1.  He cannot bear to lose an argument.  She will change the discussion, the subject, the rules.  He will become angry, threatening, demeaning, etc.  She simply cannot be wrong unless it is someone else’s fault.
  2. She has no sense of your personal boundaries.  What’s hers is hers and what’s yours is hers.  He sits at your desk, uses your things, and may even touch you in unwelcome ways.
  3. After working with him on a project, you feel used.  She takes credit for what you do.  The more you work with him, the more you realize that he doesn’t do as much as you thought.
  4. He talks about himself all the time, yet you don’t really feel like you know him.  She never asks how you are or about things that are important to you.  It’s all about him.
  5. He is full of big stories that make him look good, but his accomplishments in other places don’t match what you see at work.  She has all kinds of great plans and her schedule is full, but you don’t often see her doing anything significant.
  6. He is often angry, especially with others who don’t do what he thinks they should.  She claims to be the victim of abuses of others, but you haven’t seen them being mean to her.
  7. His words and his behavior are quite different.  He ridicules and derides others, then does the same thing himself.  She knows unkind information about everyone, but can’t seem to remember important or simple things about them.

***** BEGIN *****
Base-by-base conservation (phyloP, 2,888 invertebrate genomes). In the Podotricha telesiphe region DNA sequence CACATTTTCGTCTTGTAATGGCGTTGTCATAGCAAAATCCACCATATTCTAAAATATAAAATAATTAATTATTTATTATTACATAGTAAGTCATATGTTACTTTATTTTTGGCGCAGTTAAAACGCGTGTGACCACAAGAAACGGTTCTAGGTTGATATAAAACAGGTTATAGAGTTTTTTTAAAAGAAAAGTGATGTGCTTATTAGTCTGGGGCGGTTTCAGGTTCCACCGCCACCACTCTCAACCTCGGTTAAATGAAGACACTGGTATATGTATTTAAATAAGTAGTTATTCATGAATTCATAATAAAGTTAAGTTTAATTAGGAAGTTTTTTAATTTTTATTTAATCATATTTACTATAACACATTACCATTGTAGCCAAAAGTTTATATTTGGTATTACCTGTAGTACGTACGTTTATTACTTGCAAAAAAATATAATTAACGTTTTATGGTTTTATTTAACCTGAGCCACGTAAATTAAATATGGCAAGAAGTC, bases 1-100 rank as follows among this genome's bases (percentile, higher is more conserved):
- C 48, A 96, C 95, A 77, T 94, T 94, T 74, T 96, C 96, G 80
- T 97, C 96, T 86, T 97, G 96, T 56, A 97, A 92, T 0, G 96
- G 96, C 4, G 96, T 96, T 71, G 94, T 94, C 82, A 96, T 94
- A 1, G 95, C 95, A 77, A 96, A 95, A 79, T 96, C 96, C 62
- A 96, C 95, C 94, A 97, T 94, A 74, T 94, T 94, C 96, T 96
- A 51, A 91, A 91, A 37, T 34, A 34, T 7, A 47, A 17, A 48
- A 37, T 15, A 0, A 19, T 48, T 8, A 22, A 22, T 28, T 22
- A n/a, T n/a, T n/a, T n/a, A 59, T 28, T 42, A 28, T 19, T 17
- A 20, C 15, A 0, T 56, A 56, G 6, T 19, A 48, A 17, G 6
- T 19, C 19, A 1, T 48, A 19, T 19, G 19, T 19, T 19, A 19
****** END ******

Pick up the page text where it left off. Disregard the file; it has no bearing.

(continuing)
8. He believes he is better than others, that no one measures up to his standards, particularly bosses and other leaders.  Yet, he never expresses this to them.  She thinks others envy her and judge her unfairly, yet she does the same thing.
  9. She expects you to notice her hair or clothing, but never comments positively on yours unless she wants you to do something for her.  He shows off his watch, his car, his wife, or something, and has no interest in yours.  His kids are the greatest at everything and he has no idea whether or not you have kids.
  10. He has no qualms about calling you at inconvenient times to ask you to do difficult or inappropriate things for him.  He shows up to help you just as the job is finishing, then acts like he was helping all along.  She is very good at volunteering for a job and then getting you or someone else to do it for her, perhaps begging off at the last minute with some lame excuse.

These are all narcissistic characteristics and this list can change.  Several people probably came to your mind as you read them.  As with other tests, the more of these things that are observed in a person, the more likelihood that person could be classified as a narcissist.  Basically, the narcissist is concerned about himself and not about you.  In fact, she may not even fully understand that you are a real person with a life and concerns of your own.

Again, remember that this classification is for you.  Once you understand what is happening, what kind of person you are dealing with, you will be better able to handle the frustration you find rising up in you.  Anything you learn about the narcissist is for you.